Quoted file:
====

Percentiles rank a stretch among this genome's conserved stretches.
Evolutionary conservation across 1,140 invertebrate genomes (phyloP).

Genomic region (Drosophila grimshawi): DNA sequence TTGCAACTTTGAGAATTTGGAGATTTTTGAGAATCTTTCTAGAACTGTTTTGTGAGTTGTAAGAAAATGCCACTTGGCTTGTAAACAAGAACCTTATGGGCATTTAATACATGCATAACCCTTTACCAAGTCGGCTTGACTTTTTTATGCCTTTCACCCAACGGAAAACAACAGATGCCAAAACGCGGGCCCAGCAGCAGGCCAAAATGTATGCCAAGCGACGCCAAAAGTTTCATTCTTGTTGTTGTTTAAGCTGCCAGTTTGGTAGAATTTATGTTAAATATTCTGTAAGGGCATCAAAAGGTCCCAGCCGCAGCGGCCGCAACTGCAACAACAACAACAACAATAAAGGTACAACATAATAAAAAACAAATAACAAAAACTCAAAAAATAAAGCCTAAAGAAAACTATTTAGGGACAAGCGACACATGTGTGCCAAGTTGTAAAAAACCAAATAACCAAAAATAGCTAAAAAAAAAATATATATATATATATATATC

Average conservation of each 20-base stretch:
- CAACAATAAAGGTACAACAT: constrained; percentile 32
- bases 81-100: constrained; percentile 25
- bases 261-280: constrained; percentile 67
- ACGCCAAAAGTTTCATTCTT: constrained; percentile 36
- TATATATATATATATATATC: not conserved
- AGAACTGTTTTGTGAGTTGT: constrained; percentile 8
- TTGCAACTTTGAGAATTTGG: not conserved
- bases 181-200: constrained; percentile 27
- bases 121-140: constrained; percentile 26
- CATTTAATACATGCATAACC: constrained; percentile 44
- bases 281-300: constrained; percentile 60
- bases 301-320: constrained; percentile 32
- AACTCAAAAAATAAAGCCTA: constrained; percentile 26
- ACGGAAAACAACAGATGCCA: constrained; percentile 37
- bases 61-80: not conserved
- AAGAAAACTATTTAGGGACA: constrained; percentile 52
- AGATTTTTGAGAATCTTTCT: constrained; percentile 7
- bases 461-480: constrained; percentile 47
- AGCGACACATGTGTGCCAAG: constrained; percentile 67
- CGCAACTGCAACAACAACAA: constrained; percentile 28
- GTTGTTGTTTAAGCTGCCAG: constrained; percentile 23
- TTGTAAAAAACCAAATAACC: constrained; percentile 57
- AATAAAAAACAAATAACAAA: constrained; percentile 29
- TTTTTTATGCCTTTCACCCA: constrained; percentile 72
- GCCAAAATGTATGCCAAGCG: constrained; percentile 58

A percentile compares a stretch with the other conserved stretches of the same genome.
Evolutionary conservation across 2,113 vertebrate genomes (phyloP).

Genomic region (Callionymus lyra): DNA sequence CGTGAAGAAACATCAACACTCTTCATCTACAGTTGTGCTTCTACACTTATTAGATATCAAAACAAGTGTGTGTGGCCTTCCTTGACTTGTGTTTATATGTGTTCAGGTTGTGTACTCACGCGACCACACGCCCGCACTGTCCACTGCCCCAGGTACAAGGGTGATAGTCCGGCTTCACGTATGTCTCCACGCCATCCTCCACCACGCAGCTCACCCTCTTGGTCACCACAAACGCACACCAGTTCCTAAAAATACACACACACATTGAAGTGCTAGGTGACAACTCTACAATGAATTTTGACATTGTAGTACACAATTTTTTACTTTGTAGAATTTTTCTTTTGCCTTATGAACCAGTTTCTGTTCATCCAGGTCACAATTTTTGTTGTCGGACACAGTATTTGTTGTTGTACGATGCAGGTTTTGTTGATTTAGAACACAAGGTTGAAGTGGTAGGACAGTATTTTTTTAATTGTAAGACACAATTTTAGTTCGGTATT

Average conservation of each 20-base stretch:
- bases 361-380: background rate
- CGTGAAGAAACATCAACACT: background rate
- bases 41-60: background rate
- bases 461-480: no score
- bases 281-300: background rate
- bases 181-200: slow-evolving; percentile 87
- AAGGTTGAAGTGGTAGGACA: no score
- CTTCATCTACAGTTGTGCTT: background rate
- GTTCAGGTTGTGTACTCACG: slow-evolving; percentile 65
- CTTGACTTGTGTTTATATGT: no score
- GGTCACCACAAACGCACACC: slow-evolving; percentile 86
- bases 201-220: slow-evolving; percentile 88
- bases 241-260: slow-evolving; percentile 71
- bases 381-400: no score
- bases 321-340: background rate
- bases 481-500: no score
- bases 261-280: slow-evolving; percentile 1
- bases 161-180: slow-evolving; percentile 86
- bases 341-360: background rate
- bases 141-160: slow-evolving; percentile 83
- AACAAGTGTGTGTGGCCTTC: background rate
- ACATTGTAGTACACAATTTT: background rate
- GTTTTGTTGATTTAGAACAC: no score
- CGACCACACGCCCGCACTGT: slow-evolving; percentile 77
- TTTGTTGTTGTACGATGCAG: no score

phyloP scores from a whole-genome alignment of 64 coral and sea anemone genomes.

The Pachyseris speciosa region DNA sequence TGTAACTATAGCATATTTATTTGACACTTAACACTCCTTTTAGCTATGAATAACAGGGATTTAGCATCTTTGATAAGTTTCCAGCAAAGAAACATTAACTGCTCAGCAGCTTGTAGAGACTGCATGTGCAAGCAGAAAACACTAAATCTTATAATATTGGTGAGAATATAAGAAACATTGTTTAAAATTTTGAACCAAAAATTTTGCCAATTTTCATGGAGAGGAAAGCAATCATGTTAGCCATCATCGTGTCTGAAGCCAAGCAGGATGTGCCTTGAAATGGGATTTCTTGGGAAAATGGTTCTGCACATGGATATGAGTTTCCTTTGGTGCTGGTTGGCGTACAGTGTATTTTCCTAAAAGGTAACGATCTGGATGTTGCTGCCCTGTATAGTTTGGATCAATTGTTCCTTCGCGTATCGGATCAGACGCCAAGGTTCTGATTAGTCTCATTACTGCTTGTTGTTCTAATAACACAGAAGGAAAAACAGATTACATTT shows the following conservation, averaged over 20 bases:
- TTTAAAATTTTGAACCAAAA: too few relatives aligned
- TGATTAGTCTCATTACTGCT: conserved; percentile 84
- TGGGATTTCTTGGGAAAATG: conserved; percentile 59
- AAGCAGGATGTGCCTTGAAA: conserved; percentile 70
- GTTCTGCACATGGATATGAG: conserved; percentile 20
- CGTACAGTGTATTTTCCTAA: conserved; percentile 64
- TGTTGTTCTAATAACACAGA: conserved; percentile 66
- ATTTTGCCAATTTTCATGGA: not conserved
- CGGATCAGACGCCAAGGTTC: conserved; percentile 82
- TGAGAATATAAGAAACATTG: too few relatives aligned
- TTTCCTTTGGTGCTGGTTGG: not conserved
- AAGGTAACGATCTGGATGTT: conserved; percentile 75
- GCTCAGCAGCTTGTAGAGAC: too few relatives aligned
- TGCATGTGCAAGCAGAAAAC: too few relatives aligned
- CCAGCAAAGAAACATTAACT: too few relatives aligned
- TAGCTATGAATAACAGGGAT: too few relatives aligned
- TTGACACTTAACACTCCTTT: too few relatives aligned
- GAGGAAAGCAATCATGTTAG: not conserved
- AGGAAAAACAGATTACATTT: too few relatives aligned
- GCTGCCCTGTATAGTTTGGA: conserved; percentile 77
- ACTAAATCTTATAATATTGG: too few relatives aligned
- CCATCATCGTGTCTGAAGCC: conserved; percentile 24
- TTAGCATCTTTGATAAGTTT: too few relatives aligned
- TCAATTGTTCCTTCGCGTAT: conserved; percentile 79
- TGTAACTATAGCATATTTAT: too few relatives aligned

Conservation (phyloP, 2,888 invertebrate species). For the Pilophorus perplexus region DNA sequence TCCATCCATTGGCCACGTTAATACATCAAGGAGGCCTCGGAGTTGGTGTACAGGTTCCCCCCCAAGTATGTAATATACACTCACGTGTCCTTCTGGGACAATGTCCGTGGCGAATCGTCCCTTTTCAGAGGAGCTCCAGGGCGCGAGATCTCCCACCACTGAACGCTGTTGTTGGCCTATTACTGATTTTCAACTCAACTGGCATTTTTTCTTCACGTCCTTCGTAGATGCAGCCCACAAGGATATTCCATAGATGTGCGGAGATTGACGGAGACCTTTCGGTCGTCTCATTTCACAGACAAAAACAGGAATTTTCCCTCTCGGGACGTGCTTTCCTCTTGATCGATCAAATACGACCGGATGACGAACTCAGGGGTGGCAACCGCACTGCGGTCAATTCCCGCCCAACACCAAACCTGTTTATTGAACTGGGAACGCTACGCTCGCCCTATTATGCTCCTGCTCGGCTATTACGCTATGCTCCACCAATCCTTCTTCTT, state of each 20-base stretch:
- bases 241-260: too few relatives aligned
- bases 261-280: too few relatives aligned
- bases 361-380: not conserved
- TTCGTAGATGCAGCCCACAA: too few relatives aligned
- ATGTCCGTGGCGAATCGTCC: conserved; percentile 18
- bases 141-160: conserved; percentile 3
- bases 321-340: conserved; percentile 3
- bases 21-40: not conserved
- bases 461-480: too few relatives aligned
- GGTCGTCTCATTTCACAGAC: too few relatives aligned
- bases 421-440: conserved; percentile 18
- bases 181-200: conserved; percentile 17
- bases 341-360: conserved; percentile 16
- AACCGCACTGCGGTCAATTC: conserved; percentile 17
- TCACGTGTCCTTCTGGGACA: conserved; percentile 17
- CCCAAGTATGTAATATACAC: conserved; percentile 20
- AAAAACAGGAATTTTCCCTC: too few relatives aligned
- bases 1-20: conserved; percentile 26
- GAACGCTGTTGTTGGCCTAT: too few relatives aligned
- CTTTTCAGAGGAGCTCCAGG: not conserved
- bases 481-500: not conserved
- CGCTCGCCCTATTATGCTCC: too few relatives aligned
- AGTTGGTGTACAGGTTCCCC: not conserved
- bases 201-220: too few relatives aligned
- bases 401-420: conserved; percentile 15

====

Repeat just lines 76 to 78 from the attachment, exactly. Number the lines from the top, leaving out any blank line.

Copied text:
- TAGCTATGAATAACAGGGAT: too few relatives aligned
- TTGACACTTAACACTCCTTT: too few relatives aligned
- GAGGAAAGCAATCATGTTAG: not conserved